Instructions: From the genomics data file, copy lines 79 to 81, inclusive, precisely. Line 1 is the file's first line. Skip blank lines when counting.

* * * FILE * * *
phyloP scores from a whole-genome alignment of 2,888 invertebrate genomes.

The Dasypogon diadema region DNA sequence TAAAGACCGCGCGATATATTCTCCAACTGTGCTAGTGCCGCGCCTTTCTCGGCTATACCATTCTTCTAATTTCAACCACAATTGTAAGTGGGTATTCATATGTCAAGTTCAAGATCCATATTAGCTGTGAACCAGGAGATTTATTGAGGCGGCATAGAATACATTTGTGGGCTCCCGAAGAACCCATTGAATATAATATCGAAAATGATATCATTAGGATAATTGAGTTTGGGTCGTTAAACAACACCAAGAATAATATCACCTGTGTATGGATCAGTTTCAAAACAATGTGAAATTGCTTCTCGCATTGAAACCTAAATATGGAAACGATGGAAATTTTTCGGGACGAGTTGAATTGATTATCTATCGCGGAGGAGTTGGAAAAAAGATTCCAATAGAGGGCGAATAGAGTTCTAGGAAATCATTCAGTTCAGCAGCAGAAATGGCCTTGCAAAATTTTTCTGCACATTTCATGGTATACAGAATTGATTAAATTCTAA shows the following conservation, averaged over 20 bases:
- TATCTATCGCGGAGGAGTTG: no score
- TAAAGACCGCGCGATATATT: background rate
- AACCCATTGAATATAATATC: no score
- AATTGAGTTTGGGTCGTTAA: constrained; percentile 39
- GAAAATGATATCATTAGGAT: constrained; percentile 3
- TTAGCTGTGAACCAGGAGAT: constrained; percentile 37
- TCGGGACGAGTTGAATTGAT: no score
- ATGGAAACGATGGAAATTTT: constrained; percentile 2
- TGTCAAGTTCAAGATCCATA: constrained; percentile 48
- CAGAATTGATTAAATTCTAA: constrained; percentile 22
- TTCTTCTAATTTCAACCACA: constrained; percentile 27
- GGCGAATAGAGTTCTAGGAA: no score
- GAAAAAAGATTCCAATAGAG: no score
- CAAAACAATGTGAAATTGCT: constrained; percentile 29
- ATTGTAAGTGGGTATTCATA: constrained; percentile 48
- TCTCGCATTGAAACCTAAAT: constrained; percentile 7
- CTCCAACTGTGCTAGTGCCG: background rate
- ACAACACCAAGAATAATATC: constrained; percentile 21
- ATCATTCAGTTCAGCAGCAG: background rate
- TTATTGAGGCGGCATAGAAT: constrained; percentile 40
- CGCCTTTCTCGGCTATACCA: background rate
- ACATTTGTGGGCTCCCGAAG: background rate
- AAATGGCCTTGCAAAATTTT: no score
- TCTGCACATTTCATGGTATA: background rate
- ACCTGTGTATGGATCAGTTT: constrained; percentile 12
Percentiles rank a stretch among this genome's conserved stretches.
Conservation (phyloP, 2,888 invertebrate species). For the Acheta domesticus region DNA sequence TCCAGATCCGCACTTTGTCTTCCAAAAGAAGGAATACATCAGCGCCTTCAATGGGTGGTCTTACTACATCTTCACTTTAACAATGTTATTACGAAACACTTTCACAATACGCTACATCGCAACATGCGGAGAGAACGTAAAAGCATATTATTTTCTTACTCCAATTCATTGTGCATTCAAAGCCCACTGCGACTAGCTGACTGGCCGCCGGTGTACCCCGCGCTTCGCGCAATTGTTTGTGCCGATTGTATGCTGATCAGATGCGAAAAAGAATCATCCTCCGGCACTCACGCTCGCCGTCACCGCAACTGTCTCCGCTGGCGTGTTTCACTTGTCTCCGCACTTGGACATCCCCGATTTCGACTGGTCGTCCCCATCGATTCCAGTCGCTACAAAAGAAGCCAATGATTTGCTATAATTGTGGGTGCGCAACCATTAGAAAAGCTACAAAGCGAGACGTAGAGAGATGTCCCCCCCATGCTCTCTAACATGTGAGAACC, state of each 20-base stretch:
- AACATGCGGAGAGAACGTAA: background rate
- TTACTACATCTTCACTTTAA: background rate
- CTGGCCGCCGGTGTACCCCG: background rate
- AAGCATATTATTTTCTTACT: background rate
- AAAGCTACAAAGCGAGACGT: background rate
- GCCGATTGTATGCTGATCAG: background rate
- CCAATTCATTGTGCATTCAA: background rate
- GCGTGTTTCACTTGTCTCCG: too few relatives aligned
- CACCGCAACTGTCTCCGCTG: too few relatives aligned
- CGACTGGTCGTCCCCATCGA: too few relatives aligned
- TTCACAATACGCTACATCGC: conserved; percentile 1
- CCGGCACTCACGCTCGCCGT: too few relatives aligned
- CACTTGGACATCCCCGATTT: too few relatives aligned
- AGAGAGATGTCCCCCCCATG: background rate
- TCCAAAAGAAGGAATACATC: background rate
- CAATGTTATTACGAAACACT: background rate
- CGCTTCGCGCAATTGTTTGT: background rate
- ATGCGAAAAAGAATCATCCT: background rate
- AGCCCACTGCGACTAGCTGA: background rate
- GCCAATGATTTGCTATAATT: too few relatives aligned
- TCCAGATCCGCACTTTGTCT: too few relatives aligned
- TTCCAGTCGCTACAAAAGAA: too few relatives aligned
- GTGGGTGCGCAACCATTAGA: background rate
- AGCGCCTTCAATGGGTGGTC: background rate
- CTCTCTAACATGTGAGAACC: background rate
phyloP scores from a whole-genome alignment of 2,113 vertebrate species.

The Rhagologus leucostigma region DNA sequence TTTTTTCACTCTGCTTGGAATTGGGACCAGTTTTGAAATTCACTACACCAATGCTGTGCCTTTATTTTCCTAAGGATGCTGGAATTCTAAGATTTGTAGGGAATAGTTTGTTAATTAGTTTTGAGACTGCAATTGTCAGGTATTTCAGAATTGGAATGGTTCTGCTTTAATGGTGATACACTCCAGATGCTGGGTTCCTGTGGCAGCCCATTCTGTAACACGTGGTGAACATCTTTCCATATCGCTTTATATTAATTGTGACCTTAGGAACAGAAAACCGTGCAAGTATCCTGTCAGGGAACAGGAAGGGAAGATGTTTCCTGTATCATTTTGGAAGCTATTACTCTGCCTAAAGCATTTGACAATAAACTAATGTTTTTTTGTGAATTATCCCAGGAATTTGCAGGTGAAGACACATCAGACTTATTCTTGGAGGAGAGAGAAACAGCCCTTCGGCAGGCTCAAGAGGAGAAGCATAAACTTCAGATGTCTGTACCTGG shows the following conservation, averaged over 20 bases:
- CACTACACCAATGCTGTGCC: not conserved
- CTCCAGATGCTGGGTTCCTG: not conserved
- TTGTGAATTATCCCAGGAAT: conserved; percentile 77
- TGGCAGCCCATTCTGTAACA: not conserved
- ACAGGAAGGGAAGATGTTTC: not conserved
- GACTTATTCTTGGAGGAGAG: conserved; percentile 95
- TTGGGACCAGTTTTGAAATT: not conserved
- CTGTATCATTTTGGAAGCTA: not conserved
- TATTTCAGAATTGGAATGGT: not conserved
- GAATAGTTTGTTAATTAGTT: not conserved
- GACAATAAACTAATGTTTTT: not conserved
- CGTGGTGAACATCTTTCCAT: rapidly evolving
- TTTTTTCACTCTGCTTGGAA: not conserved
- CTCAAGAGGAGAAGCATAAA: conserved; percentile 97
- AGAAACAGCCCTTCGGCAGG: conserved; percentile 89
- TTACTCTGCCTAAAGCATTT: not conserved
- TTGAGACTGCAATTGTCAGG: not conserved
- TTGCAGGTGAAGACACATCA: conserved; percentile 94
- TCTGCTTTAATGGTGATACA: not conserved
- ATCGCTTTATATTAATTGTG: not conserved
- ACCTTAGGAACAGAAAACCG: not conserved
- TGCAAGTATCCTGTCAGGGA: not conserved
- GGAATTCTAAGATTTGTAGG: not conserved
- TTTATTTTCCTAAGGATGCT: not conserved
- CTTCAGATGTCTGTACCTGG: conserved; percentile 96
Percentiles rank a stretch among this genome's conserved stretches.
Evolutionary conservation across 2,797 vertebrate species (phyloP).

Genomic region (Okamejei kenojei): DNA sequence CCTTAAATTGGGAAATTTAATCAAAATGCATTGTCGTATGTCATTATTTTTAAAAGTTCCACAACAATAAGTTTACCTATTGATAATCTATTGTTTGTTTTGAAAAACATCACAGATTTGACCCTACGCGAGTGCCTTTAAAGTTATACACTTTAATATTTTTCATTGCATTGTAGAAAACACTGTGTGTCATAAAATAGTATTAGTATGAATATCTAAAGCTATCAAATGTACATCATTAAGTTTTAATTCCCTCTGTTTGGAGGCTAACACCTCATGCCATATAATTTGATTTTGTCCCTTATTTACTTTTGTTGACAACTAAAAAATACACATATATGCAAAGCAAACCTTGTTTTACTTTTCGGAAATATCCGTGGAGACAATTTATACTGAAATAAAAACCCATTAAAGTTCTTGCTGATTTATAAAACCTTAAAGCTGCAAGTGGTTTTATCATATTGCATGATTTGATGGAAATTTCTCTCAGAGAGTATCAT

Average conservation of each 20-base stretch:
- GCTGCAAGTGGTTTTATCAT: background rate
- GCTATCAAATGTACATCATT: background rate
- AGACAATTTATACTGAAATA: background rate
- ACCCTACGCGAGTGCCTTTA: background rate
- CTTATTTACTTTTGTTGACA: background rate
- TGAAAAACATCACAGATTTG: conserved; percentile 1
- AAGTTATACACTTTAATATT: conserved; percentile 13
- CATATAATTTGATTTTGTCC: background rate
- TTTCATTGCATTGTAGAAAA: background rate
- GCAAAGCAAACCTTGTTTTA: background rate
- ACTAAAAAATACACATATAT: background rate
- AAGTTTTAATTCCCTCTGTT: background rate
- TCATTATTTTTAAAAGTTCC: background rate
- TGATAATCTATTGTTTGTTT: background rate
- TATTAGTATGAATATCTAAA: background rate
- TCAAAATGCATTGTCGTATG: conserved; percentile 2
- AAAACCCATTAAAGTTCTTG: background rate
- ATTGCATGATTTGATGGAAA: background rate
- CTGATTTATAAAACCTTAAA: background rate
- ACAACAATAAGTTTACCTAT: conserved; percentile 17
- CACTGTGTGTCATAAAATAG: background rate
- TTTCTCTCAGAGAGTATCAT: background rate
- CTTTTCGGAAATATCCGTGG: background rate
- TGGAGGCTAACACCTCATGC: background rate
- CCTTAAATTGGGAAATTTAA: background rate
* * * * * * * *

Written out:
- GGAATTCTAAGATTTGTAGG: not conserved
- TTTATTTTCCTAAGGATGCT: not conserved
- CTTCAGATGTCTGTACCTGG: conserved; percentile 96